PhotoChat; Standing Up For Yourself

PhotoChat is a weekly conversation between Photography Pro’s and Amateurs that takes place on Thursdays at 1PM EST hosted by Prime Social Marketing. To follow the conversation or take part use #Photochat on Twitter.

This blog post covers my longer answers to the questions that are condensed then put into tweets for the Photochat.

Q1: Is confrontation a realistic concern for photographers? How often do you have to stand up for yourself?

I think in any profession there is a chance of confrontation. Depending on your type of photography can depend on where confrontation can come from. As a landscape photographer it may be from people not wanting you on their land or taking a picture of a building, it could even be clients of advertising or portrait/wedding photographers who are unhappy with the work produced or did not match their expectations and it can be a photojournalist dealing with confrontation with the authorities. There is always the possibility of confrontation.

I don’t have to stand up for myself that often, usually if someone asks me what I am doing I don’t get defensive and just say taking pictures and show the person what I am taking a picture of. I have found that when people ask, “What are you doing?” it can be easy to get defensive. Going on the defence can put people on edge, because it can be that they have noticed you and want to know what you are up to, they are curious not accusing you of anything. In being open and showing people what you are doing and how innocent it is, can reduce the possibility of leading to confrontation.

Q2: What do you do with a client who has a problem with your pricing? How do you justify your worth?

Price is something I explain straight off the bat, once I know what somebody wants. I usually also explain the basis of where the price comes from; shooting, potential editing time, printing/web optimization/presentation, legacy cost (gear/programs/computer), accountant, taxes for example.
I also give one price that is simple and easy to understand. Clients in my opinion get frustrated when they feel that they are being cheated, and this come from having multiple pcies that then need to be added together; a price for shooting and then for prints, this can confuse them and even you. In giving one price it is clear and simple what it is going to cost them. If they then want to change something, then you give a new price but I would never go to them changing the deal. If you have quoted a loss making price, suck it up, you won’t do it again.

When dealing with someone who has a problem with the price, is to ask “what is your issue with the price?”. If someone has approached you in the mind of confrontation, listening to them is the best option. Ask questions, listen and try to understand what the issue is. This does not mean that you have to change a price but you can try to understand their problem and use that to make them understand why the price is what it is. It could be as well that you have got your pricing wrong and in having this conversation (confrontation) you can adjust what you charge.

Q3: Have you run into photo-related trouble with the authorities in the past? How did or would you handle it?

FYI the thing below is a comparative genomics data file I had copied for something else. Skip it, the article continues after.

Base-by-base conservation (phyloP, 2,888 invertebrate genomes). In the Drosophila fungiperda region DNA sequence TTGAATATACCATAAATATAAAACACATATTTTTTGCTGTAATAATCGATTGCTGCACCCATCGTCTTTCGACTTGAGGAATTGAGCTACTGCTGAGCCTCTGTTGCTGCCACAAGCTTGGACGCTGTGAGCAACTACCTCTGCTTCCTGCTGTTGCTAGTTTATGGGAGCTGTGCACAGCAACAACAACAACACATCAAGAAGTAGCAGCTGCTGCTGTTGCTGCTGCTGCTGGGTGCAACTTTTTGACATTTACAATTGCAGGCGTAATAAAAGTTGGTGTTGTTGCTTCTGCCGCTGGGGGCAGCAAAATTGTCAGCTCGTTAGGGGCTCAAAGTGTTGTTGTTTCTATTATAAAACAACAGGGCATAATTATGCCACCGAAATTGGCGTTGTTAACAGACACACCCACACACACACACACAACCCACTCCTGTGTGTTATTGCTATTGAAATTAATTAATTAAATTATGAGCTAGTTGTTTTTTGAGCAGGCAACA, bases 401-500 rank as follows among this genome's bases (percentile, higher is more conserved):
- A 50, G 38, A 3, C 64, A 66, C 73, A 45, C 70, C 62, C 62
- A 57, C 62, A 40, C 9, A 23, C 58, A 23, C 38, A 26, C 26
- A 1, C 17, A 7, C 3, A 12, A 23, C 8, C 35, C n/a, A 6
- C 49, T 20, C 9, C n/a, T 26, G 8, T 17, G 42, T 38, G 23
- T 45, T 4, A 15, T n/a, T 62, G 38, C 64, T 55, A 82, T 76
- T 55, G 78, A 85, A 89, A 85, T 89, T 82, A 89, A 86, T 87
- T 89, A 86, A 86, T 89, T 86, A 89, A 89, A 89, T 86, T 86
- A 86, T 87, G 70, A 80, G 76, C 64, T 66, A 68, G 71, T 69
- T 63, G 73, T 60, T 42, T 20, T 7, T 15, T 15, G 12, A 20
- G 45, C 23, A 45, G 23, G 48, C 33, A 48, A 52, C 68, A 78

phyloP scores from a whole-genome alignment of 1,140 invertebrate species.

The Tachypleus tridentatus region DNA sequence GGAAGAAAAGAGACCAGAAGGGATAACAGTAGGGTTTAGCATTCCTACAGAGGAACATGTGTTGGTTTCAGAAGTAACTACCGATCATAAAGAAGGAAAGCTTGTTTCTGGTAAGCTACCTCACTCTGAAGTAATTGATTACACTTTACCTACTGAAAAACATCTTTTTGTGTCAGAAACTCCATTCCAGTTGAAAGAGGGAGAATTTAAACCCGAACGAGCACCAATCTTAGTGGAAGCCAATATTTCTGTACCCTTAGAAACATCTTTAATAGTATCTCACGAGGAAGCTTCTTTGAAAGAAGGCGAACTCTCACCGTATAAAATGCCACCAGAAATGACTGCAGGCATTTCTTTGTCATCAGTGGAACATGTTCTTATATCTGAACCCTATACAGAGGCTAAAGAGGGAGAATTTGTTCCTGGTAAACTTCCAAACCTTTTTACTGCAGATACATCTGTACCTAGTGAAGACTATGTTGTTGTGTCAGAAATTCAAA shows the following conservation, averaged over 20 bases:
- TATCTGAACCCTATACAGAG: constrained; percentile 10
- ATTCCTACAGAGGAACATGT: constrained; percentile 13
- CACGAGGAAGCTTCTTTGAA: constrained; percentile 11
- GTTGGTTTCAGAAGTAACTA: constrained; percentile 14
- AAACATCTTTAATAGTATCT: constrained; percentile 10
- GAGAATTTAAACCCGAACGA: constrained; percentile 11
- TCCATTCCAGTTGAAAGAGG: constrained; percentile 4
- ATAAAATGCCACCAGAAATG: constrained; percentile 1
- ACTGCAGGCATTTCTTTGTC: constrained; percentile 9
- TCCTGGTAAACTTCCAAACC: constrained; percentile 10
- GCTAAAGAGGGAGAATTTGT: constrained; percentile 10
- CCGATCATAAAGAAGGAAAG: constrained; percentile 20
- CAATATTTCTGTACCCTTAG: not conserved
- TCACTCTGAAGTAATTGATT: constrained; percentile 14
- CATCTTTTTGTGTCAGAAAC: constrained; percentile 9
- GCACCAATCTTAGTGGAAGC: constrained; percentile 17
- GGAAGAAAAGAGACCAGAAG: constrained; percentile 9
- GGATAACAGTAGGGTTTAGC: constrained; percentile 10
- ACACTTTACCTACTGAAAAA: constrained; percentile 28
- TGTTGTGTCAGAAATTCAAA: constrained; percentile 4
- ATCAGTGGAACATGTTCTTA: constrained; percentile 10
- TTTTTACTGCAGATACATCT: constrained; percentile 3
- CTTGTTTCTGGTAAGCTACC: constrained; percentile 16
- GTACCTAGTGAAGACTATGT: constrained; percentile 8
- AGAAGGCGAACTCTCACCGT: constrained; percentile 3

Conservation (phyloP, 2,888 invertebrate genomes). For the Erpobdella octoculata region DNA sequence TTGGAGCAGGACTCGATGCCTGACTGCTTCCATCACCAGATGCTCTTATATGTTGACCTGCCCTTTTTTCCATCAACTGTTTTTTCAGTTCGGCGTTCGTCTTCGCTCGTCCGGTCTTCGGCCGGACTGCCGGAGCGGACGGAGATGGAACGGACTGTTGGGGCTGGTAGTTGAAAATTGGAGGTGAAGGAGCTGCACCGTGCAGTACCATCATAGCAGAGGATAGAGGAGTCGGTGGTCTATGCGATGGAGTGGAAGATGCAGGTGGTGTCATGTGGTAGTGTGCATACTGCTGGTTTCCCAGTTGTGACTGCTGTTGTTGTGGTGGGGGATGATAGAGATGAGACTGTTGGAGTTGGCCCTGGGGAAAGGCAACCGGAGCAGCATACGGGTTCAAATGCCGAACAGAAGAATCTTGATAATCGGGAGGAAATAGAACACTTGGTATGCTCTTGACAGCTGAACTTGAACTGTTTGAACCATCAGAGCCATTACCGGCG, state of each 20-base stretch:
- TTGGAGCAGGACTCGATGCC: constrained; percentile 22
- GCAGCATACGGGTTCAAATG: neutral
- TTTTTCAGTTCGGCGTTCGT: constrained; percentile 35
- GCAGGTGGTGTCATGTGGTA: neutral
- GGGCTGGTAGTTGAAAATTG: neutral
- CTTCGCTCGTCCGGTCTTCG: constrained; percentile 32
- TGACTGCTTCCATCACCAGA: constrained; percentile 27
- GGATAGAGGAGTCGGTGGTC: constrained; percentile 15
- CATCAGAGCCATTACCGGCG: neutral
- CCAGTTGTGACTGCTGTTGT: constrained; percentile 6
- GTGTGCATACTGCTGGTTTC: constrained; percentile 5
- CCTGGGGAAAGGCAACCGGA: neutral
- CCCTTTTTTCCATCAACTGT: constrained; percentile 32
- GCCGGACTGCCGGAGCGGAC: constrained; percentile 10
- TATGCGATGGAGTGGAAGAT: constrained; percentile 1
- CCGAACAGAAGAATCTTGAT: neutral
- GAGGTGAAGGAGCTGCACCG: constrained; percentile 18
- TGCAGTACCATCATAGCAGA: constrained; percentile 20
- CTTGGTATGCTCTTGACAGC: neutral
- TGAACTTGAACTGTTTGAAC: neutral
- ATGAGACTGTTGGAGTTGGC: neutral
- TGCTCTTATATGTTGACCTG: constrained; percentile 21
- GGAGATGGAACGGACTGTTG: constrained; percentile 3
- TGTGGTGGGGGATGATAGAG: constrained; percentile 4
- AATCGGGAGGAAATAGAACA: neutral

I have not really had problems in the past and I could talk about how I would handle a situation if it turned hot. I would not hand over my camera or my memory card as those photos are mine and authorities (generally speaking in western countries) don’t have the right to delete or take your work.
There have been a few photographer/police incidents in the States and the UK in recent years. I think it is important for photographers to know the law where they are and to abide by it, if the police don’t you have the law on your side to back you up. Don’t become confrontational or become aggressive, stay calm and state facts clearly. If you shout it is more than likely that the person you are speaking to will shout back and raise the level of the confrontation.

Q4: If you’ve ever been threatened or intimidated by an individual(s), what did you do?

In my life I have been threated and intimidated especially when I was a lot younger. I could say that I was subtly threated and intimidated by indirect pressure in the recent past. In the end I called their bluff and saw that they were not as strong and powerful as they were presenting themselves. In calling their bluff I could also see more clearly why certain things had happened, which gave me an opportunity to manoeuvre my way out of the situation.

Q5: What’s a good rule of thumb for handling confrontation?

Taking a cue from a training I went on about confrontation, I would say a rule of thumb is to listen and understand. By understand I do not mean, I heard what you said and I understand what you said, really I mean empathise with them, try to understand their point of view. Empathising with something is not the same as agreeing with it. Usually what the person is confronting you about is more than likely not what they are angry or frustrated about. In empathising with them you can get you closer to what the issue is and moving towards a resolution.


I would love to know what your opinions to the questions are. Do you agree or disagree with my answers? Either way you can let me know using the comment box below.

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One thought on “PhotoChat; Standing Up For Yourself

  1. interesting post Ben…I’m very new at taking photos and thankfully I’ve never had anyone confront me, nor ask me what I’m doing, but I do try to be careful about what/where/who I’m photographing. I take photos at our local Market every Saturday, but the vendors know what I’m doing…as for the customers, I don’t take a shot full face…it can be tricky.

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